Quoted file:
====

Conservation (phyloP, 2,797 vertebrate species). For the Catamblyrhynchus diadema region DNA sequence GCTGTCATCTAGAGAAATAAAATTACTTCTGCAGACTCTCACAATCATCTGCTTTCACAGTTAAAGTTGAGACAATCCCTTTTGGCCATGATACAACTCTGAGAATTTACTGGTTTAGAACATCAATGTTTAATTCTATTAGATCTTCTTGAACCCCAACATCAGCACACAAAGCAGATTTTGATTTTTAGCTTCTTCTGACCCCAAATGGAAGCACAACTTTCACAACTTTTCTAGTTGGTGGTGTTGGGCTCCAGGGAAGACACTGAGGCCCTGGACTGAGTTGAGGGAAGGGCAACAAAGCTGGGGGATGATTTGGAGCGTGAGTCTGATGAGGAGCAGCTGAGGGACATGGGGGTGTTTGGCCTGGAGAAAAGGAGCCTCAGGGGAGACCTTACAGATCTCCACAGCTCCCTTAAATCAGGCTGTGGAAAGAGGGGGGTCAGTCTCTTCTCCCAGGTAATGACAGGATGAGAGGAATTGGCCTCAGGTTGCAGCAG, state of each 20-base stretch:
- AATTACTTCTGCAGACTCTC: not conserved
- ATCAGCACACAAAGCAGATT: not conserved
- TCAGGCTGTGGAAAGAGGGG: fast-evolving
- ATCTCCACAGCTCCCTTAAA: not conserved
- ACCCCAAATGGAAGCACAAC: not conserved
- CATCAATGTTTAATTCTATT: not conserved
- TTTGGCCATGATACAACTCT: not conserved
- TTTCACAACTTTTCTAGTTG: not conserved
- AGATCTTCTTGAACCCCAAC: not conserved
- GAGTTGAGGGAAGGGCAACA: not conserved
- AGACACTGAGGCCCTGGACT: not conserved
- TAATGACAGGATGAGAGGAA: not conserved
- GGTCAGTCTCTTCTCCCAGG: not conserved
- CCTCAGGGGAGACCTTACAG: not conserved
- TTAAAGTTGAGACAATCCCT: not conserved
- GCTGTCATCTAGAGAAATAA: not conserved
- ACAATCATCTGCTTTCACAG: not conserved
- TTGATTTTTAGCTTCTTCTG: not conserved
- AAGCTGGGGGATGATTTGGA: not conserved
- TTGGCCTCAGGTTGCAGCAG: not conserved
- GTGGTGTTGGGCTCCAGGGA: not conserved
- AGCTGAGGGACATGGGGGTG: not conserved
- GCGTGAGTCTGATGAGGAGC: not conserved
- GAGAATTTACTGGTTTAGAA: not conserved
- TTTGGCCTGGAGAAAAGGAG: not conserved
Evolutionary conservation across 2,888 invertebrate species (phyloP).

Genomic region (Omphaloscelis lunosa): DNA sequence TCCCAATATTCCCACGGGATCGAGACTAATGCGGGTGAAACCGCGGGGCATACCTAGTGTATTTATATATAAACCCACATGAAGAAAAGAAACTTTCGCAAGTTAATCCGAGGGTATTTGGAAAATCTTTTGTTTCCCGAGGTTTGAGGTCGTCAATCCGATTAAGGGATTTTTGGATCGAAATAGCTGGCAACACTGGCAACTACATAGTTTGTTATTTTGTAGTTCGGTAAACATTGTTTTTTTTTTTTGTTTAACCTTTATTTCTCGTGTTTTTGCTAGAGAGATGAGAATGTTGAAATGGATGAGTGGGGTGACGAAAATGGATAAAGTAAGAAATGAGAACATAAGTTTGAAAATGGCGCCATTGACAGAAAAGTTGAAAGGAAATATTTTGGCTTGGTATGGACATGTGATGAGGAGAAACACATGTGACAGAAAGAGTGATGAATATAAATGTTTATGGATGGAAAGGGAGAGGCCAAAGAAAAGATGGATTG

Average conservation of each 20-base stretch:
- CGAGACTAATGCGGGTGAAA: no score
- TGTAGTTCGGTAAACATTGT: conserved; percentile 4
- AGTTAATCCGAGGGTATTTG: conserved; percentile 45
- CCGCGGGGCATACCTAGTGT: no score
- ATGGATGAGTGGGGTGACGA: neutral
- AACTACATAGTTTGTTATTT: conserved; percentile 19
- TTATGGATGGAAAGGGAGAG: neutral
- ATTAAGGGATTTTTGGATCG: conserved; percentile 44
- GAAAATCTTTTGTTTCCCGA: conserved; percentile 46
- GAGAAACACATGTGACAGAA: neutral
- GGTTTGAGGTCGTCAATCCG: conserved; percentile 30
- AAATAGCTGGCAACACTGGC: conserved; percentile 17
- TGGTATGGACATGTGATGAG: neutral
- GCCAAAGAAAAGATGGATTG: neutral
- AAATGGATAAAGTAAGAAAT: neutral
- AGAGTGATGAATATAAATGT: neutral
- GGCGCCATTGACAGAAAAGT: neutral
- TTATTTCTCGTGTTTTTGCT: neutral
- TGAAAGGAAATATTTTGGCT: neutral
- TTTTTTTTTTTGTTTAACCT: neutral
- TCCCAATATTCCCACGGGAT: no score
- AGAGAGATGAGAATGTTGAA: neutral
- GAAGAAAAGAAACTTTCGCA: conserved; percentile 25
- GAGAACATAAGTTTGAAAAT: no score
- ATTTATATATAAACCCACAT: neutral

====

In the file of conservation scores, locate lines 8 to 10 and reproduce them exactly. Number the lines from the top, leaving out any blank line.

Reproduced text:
- TTTGGCCATGATACAACTCT: not conserved
- TTTCACAACTTTTCTAGTTG: not conserved
- AGATCTTCTTGAACCCCAAC: not conserved